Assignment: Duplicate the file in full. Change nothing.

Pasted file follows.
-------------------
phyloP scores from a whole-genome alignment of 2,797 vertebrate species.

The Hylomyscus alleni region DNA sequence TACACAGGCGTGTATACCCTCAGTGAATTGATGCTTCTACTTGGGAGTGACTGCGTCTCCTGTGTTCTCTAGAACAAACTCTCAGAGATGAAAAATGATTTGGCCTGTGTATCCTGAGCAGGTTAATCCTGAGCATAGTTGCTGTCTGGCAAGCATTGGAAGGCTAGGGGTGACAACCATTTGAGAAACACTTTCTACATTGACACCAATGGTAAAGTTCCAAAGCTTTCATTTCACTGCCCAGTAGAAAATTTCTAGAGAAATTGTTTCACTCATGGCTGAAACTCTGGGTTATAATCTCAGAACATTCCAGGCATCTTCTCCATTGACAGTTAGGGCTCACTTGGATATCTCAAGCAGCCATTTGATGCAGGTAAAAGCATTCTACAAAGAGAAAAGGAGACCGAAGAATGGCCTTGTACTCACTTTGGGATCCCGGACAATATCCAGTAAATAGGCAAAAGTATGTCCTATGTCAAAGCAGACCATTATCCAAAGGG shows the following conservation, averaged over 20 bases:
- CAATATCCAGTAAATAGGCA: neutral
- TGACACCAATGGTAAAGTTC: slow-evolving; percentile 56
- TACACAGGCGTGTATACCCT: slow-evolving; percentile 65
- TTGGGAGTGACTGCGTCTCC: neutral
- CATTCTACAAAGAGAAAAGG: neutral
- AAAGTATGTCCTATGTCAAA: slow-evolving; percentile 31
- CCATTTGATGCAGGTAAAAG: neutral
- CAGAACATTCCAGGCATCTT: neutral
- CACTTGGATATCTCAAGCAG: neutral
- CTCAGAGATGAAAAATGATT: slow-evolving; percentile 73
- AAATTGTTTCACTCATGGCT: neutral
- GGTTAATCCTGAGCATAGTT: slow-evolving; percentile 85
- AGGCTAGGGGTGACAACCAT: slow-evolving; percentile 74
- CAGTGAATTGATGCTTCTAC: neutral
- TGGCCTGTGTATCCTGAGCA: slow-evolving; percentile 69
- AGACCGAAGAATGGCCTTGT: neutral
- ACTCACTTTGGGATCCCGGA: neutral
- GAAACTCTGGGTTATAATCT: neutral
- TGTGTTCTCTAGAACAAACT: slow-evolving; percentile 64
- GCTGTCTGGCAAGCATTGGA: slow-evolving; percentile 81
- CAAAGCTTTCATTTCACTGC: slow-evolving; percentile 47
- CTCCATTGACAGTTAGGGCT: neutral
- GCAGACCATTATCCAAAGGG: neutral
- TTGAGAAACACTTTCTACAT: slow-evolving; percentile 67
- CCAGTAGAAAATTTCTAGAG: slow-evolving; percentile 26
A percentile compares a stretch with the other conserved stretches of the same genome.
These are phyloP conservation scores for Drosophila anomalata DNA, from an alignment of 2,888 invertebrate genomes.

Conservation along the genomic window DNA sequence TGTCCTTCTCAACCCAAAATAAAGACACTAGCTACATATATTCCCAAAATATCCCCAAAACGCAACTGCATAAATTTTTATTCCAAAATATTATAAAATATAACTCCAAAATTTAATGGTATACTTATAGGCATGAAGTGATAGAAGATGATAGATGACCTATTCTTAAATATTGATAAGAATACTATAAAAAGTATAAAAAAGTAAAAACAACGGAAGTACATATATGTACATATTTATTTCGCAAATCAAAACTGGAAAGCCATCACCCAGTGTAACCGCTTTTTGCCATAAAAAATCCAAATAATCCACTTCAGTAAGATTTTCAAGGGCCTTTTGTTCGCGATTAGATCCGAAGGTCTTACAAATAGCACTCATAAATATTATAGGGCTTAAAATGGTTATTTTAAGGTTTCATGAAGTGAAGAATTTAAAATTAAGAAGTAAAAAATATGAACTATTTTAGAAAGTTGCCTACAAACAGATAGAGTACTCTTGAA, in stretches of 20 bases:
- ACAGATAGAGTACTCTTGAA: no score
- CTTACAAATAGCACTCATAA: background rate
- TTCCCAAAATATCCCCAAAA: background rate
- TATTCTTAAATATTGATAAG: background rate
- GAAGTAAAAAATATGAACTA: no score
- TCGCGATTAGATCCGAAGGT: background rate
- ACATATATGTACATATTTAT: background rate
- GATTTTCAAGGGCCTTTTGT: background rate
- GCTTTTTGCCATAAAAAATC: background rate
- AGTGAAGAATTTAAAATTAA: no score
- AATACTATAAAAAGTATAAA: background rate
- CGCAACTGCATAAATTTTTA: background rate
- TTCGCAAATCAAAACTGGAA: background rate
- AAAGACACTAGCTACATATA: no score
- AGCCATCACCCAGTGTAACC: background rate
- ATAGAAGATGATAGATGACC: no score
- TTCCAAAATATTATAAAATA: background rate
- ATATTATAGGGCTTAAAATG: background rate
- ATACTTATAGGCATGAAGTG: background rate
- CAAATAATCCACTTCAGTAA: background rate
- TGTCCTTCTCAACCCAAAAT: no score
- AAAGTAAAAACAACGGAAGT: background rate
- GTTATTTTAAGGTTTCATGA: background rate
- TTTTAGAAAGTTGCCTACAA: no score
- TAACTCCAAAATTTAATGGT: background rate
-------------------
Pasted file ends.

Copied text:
phyloP scores from a whole-genome alignment of 2,797 vertebrate species.

The Hylomyscus alleni region DNA sequence TACACAGGCGTGTATACCCTCAGTGAATTGATGCTTCTACTTGGGAGTGACTGCGTCTCCTGTGTTCTCTAGAACAAACTCTCAGAGATGAAAAATGATTTGGCCTGTGTATCCTGAGCAGGTTAATCCTGAGCATAGTTGCTGTCTGGCAAGCATTGGAAGGCTAGGGGTGACAACCATTTGAGAAACACTTTCTACATTGACACCAATGGTAAAGTTCCAAAGCTTTCATTTCACTGCCCAGTAGAAAATTTCTAGAGAAATTGTTTCACTCATGGCTGAAACTCTGGGTTATAATCTCAGAACATTCCAGGCATCTTCTCCATTGACAGTTAGGGCTCACTTGGATATCTCAAGCAGCCATTTGATGCAGGTAAAAGCATTCTACAAAGAGAAAAGGAGACCGAAGAATGGCCTTGTACTCACTTTGGGATCCCGGACAATATCCAGTAAATAGGCAAAAGTATGTCCTATGTCAAAGCAGACCATTATCCAAAGGG shows the following conservation, averaged over 20 bases:
- CAATATCCAGTAAATAGGCA: neutral
- TGACACCAATGGTAAAGTTC: slow-evolving; percentile 56
- TACACAGGCGTGTATACCCT: slow-evolving; percentile 65
- TTGGGAGTGACTGCGTCTCC: neutral
- CATTCTACAAAGAGAAAAGG: neutral
- AAAGTATGTCCTATGTCAAA: slow-evolving; percentile 31
- CCATTTGATGCAGGTAAAAG: neutral
- CAGAACATTCCAGGCATCTT: neutral
- CACTTGGATATCTCAAGCAG: neutral
- CTCAGAGATGAAAAATGATT: slow-evolving; percentile 73
- AAATTGTTTCACTCATGGCT: neutral
- GGTTAATCCTGAGCATAGTT: slow-evolving; percentile 85
- AGGCTAGGGGTGACAACCAT: slow-evolving; percentile 74
- CAGTGAATTGATGCTTCTAC: neutral
- TGGCCTGTGTATCCTGAGCA: slow-evolving; percentile 69
- AGACCGAAGAATGGCCTTGT: neutral
- ACTCACTTTGGGATCCCGGA: neutral
- GAAACTCTGGGTTATAATCT: neutral
- TGTGTTCTCTAGAACAAACT: slow-evolving; percentile 64
- GCTGTCTGGCAAGCATTGGA: slow-evolving; percentile 81
- CAAAGCTTTCATTTCACTGC: slow-evolving; percentile 47
- CTCCATTGACAGTTAGGGCT: neutral
- GCAGACCATTATCCAAAGGG: neutral
- TTGAGAAACACTTTCTACAT: slow-evolving; percentile 67
- CCAGTAGAAAATTTCTAGAG: slow-evolving; percentile 26
A percentile compares a stretch with the other conserved stretches of the same genome.
These are phyloP conservation scores for Drosophila anomalata DNA, from an alignment of 2,888 invertebrate genomes.

Conservation along the genomic window DNA sequence TGTCCTTCTCAACCCAAAATAAAGACACTAGCTACATATATTCCCAAAATATCCCCAAAACGCAACTGCATAAATTTTTATTCCAAAATATTATAAAATATAACTCCAAAATTTAATGGTATACTTATAGGCATGAAGTGATAGAAGATGATAGATGACCTATTCTTAAATATTGATAAGAATACTATAAAAAGTATAAAAAAGTAAAAACAACGGAAGTACATATATGTACATATTTATTTCGCAAATCAAAACTGGAAAGCCATCACCCAGTGTAACCGCTTTTTGCCATAAAAAATCCAAATAATCCACTTCAGTAAGATTTTCAAGGGCCTTTTGTTCGCGATTAGATCCGAAGGTCTTACAAATAGCACTCATAAATATTATAGGGCTTAAAATGGTTATTTTAAGGTTTCATGAAGTGAAGAATTTAAAATTAAGAAGTAAAAAATATGAACTATTTTAGAAAGTTGCCTACAAACAGATAGAGTACTCTTGAA, in stretches of 20 bases:
- ACAGATAGAGTACTCTTGAA: no score
- CTTACAAATAGCACTCATAA: background rate
- TTCCCAAAATATCCCCAAAA: background rate
- TATTCTTAAATATTGATAAG: background rate
- GAAGTAAAAAATATGAACTA: no score
- TCGCGATTAGATCCGAAGGT: background rate
- ACATATATGTACATATTTAT: background rate
- GATTTTCAAGGGCCTTTTGT: background rate
- GCTTTTTGCCATAAAAAATC: background rate
- AGTGAAGAATTTAAAATTAA: no score
- AATACTATAAAAAGTATAAA: background rate
- CGCAACTGCATAAATTTTTA: background rate
- TTCGCAAATCAAAACTGGAA: background rate
- AAAGACACTAGCTACATATA: no score
- AGCCATCACCCAGTGTAACC: background rate
- ATAGAAGATGATAGATGACC: no score
- TTCCAAAATATTATAAAATA: background rate
- ATATTATAGGGCTTAAAATG: background rate
- ATACTTATAGGCATGAAGTG: background rate
- CAAATAATCCACTTCAGTAA: background rate
- TGTCCTTCTCAACCCAAAAT: no score
- AAAGTAAAAACAACGGAAGT: background rate
- GTTATTTTAAGGTTTCATGA: background rate
- TTTTAGAAAGTTGCCTACAA: no score
- TAACTCCAAAATTTAATGGT: background rate